But I’m pretty sure I was right about Toto Constant and a few other interviewees. I think it was inevitable given who I have spoken to over the years and the places I’ve stayed that I would encounter some people who would score high on checklist.

Who in the celebrity world would you identify as having psychopathic traits?

A message from the show and book is that one shouldn’t go diagnosing people as psychopaths particularly as the way you see people on TV may not be the way they actually are. You don’t know what people are like behind closed doors, so it’s a bit psychopathic to diagnose strangers. It’s ok with fictional characters, but with actual people I don’t think we should do it.

In the first half of The Psychopath Test, the reader becomes drunk with their psychopath-spotting skills, but in the second half of the book I kind of dissect that and come to the conclusion that it’s not a good thing to do, so it becomes a kind of cautionary tale.

I like the way readers go through the arc that I did in that you get incredibly excited with this new power, but you soon start to think “This isn’t good”. I’m very glad that the second half of the book does what it does, as the reader goes on a full-circle journey.

You’ve recently written The Elephant in the Room about Donald Trump. If anyone is a psychopath, it would surely be him wouldn’t it?

Well, there’s lots of stuff we don’t know about Donald Trump. Yes, it’s a psychopathic characteristic to lash out in anger, and be impulsive and get angry easily but damaged narcissists do that too, and there are a lot of narcissists who aren’t psychopaths.

Even if I was ok with diagnosing people from afar as psychopaths, I don’t think you should do that with Donald Trump. I think he does definitely have issues, but I don’t think it’s certain that those issues are psychopathic. I just want his term to be over. I think he’s dangerous and I’m looking forward to the next election and him not winning!

Have you received any criticism for your study of psychopathy in portraying a serious matter in an entertaining and darkly funny way?

No, I haven’t. I think I’ve always been good at knowing when it’s ok to be funny, and when to stop. I read a review years ago of The Men Who Stare at Goats, which complimented that. I think I’ve always being quite instinctively good at finding that balance, and as result I don’t seem to have received too many criticisms. I’m pretty good at judging the tone of it, and I think people want to laugh as long as it’s respectful and not punching down easy victims.

A film version of the book is now reportedly on the horizon with Scarlett Johansson set to portray a “version” of you. What do you make of that?

Well that’s how I like to think of it, but (the screenwriter) Kristin Gore has said to me “She’s not really a version of you at all!”

I honestly haven’t read the screenplay so I don’t know how it’s evolving. I think it’s really important if you’re the provider of the source material to not interfere too much in the process. I’ve been on both sides of that. I knew when I was writing the Frank screenplay (biopic about Frank Sidebottom) that I just needed the space and freedom to just write it however I wanted, so I haven’t interfered with how The Psychopath Test movie is going. They’re really smart people involved – Kristin Gore, Jay Roach, Brian Grazer the producer, so I’ll just let them get on with it and if it happens then great.

Do you find yourself still pinching yourself to have huge stars like Scarlett, Ewan McGregor and George Clooney acting in roles from your books?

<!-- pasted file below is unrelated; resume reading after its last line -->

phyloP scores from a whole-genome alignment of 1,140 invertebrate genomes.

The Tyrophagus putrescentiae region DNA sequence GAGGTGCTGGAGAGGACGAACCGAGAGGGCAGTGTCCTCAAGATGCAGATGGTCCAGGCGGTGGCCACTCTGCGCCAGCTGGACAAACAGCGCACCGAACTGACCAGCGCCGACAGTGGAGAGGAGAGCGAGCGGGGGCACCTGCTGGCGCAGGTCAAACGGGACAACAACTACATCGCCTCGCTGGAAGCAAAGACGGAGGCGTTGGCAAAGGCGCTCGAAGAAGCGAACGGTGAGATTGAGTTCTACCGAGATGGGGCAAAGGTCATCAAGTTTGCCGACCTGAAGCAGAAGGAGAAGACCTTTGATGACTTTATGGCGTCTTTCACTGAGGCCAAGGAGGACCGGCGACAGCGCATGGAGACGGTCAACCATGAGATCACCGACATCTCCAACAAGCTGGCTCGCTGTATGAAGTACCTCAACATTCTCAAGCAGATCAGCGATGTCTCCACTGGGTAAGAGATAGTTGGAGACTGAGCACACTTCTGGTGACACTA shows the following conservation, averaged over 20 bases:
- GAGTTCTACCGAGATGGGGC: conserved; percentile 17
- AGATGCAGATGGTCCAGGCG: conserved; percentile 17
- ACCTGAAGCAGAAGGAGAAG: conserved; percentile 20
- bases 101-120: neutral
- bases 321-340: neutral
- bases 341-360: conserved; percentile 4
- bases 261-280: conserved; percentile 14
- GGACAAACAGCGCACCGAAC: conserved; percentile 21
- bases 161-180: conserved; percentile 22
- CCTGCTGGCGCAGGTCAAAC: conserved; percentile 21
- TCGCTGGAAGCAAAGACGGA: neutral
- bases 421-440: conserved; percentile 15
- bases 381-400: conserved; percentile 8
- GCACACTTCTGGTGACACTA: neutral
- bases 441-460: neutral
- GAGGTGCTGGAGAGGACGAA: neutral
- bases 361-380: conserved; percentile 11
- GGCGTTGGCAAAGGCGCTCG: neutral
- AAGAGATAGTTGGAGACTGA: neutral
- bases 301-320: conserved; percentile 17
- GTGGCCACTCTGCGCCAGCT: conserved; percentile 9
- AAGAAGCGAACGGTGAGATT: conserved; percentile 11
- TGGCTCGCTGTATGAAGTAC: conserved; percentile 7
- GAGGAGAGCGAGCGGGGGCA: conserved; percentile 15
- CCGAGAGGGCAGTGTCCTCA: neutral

Yes, but I’ve spent so much of my life fretting and worrying about everything, that I kind of wish I could sit back and think “Oh my God, so many amazing things have happened to me”, but I’m just not that sort of person! I’m always thinking “That story was good, but oh shit I can’t make this one work!”

I wish I could sit back a bit more, but I just think of that film 10 Rillington Place when (Richard Attenborough’s character) Christie gets arrested and says “I’ve lived a very varied life.” I wish could sit back and think “I’ve lived a very varied life.” Instead I just fret all the time. I don’t pinch myself that much – not because I’m arrogant, but because I’m neurotic.

The thing I’m incredibly proud of is when something has been good. I think that Okja, the movie I co-wrote is really good and I think that most of my books are really good as is The Butterfly Effect. I can take satisfaction from doing work well, but the satisfaction never lasts as I’m then thinking “Well, I did that well but I’ll never doing anything well again!”

I seem to remember you saying on Have I Got News for You that you were tired of writing books. You’ve previously written the screenplay for Frank. Now Okja is on Netflix, and The Butterfly Effect on Audible. Do you see yourself delving more into film and podcasts in the future?

That was around the time that So You’ve Been Publicly Shamed had a lot of noise surrounding it. Everyone had an opinion about that book and it got me down as an introvert. I don’t like noise, and I just needed a break from it.

But I’m starting to think about books again now. I think I needed a couple of years off from writing them as it’s so exhausting and So You’ve Been Publicly Shamed was like a hand grenade when it came out, so I’ve deliberately spent the last year doing things that were more fun. One being Psychopath Night which I’ve enjoyed doing; one being The Butterfly Effect about the porn industry, and the other was writing Okja. Those things were all more fun than writing books, but I do hope to write more books. I really want to.

In a nutshell, what makes Psychopath Night unmissable?

It’s the moment in the show when the audience gasps. I’ve got two guests who I bring onstage and I get them to tell their stories, and the moment when the audience gasps so loudly is what makes the show unmissable!